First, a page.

In pre-Covid times, there weren’t many people who relished the thought of getting up at ridiculous o’clock to race to an airport to stand shoulder to shoulder with thousands of other people in queues to get checked in, pass through security and board planes.
Like spoiled teenagers, we moaned about bad airline food and the Ryanair jingle when a plane successfully landed, and we gave out about 15 minute delays and the odd bit of turbulence. The numbers travelling through Irish airports are a tiny fraction of what they were this time two years ago, and most of the people who have been confined to this island since March 2020 would most likely crawl over broken glass to be frisked by security staff and offered bunches of scratch cards by mostly cheery cabin crew dressed all in blue.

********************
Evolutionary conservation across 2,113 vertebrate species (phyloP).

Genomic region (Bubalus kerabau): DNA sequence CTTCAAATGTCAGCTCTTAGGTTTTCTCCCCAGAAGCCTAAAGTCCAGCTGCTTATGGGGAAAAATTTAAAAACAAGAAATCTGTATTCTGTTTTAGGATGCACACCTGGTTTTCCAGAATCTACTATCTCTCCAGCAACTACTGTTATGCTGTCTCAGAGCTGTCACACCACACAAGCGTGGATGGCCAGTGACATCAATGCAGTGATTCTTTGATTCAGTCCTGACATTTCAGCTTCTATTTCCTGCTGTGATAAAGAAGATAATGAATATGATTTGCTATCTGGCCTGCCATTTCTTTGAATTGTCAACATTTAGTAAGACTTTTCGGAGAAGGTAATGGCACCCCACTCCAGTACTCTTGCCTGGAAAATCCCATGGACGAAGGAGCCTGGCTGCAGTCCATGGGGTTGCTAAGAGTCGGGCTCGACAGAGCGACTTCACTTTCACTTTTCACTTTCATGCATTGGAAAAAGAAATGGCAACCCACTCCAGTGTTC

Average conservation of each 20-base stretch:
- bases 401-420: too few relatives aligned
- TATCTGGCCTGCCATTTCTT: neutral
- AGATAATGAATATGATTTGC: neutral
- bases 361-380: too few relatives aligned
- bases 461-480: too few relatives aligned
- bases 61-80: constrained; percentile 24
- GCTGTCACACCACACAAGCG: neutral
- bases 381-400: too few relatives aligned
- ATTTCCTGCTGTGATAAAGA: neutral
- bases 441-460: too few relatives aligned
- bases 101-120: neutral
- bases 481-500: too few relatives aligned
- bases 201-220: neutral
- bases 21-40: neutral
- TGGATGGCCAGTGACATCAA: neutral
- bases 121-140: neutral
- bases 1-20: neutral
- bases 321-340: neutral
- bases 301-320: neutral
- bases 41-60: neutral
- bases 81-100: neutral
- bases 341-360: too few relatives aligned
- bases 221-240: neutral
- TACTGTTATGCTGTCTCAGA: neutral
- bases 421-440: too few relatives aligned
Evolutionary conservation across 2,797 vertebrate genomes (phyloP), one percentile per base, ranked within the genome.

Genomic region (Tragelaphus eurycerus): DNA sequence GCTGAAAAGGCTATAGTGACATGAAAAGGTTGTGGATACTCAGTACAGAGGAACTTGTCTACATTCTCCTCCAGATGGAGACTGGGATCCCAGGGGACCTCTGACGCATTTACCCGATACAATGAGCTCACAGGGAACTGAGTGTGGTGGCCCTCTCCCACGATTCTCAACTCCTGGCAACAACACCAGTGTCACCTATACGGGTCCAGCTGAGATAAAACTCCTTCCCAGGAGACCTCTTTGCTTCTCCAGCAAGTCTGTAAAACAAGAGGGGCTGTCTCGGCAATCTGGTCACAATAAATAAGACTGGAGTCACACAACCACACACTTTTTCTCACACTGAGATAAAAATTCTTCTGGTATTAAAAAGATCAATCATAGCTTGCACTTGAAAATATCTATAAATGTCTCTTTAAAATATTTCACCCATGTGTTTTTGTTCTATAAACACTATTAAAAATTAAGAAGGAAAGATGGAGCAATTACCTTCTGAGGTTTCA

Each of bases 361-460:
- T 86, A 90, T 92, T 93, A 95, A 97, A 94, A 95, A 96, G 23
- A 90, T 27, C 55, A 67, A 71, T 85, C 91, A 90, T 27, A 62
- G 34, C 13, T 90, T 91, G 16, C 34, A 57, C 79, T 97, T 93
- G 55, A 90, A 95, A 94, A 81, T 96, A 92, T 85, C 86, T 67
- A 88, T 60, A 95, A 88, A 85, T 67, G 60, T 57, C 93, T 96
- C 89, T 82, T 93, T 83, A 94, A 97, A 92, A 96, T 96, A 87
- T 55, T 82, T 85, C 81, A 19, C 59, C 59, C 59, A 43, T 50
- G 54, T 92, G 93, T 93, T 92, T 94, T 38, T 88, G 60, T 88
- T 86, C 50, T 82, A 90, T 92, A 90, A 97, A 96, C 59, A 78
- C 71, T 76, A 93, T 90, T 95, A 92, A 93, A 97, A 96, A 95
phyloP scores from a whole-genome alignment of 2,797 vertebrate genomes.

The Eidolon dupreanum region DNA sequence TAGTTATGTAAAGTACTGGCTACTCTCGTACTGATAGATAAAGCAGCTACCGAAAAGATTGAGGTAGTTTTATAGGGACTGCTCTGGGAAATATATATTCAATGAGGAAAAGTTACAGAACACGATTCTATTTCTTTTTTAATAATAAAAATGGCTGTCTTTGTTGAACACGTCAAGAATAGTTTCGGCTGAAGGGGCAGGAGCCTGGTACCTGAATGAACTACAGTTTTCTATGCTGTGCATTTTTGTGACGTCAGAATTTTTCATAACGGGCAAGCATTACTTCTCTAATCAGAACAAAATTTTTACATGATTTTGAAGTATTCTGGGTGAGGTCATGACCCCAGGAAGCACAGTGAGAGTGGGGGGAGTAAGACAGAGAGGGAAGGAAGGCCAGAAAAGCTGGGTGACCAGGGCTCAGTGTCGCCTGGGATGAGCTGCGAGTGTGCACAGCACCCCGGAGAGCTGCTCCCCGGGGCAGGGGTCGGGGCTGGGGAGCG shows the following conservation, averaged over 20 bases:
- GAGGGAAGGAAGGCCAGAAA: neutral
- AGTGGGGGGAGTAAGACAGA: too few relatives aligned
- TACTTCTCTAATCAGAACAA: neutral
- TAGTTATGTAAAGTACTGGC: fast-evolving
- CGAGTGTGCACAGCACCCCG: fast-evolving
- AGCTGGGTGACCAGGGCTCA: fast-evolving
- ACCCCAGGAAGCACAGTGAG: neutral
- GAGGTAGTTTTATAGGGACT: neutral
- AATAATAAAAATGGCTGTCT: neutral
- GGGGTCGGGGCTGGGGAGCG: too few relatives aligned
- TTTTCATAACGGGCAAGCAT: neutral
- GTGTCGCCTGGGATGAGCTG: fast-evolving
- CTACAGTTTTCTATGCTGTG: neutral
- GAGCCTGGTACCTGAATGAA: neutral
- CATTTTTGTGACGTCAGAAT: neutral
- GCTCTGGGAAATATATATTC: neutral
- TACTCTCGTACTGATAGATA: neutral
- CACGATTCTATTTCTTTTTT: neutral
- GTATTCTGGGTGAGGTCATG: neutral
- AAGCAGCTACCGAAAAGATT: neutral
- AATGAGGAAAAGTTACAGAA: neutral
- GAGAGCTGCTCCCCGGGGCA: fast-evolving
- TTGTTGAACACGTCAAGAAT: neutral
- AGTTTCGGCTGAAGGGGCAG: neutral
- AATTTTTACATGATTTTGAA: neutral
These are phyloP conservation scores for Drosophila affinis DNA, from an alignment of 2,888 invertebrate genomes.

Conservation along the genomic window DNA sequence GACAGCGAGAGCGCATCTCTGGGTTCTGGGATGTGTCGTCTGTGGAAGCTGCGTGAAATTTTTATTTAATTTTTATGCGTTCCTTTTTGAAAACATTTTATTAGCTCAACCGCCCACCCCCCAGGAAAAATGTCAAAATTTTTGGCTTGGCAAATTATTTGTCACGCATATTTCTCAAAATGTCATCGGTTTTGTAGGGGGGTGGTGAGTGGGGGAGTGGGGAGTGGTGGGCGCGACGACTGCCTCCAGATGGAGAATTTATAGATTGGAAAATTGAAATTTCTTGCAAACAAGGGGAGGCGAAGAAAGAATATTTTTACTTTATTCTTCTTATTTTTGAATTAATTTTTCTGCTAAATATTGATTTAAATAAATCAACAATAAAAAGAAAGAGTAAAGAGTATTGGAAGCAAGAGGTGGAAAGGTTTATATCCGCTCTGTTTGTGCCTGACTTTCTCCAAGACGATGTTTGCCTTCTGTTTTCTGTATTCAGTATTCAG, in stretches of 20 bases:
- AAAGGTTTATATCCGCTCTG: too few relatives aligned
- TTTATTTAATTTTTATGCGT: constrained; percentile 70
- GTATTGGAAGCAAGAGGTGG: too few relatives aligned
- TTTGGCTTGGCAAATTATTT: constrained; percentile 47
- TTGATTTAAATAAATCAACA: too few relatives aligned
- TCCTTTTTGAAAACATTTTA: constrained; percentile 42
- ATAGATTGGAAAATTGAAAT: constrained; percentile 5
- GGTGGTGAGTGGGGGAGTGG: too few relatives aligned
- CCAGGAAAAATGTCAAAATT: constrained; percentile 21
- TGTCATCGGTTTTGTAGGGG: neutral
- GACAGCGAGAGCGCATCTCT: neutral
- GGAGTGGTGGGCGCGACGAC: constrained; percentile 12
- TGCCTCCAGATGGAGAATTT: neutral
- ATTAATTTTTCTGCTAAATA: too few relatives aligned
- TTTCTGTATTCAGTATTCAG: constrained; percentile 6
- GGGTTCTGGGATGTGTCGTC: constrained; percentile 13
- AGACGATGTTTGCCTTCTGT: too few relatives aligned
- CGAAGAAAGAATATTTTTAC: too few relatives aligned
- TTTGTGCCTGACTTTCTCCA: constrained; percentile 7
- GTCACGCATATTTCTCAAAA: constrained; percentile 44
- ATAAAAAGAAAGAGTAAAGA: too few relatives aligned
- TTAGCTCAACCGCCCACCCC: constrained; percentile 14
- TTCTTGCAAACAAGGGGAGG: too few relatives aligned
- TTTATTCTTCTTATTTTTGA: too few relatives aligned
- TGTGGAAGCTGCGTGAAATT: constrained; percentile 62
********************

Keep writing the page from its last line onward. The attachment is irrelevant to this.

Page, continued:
Retail revolution part 1
When the crisis started, Ireland was most definitely lagging behind in the online retail race. Shopping online was popular among many, for sure, but there were as many, if not more, who just couldn't be bothered with it.
There were also far too many retailers across the country who had shut their eyes and put their fingers in their ears in an attempt to ignore the online juggernaut that was bearing down on them. But then suddenly shops had to close and pivot – to use one of the words of 2020 – to a completely different way of reaching customers. While big players such as Amazon and Asos have benefited hugely from the mass migration online, one of the more heartening things about the pandemic has been the manner in which Irish businesses started selling online. According to the recent Sign of the Times survey by market research company Behaviour & Attitudes, shopping has paradoxically become hyper-local and increasingly distant as people have gone online in record numbers, with groceries now delivered to Irish homes at levels not seen since the 1950s before supermarkets changed the way we shopped.
Not only did indigenous shops start competing with the big players, they often matched them when it came to prices and speed of delivery. And they were also able to add personal touches that you will never find when dealing with a multinational giant. Who knew a personalised note sent with an order could mean so much?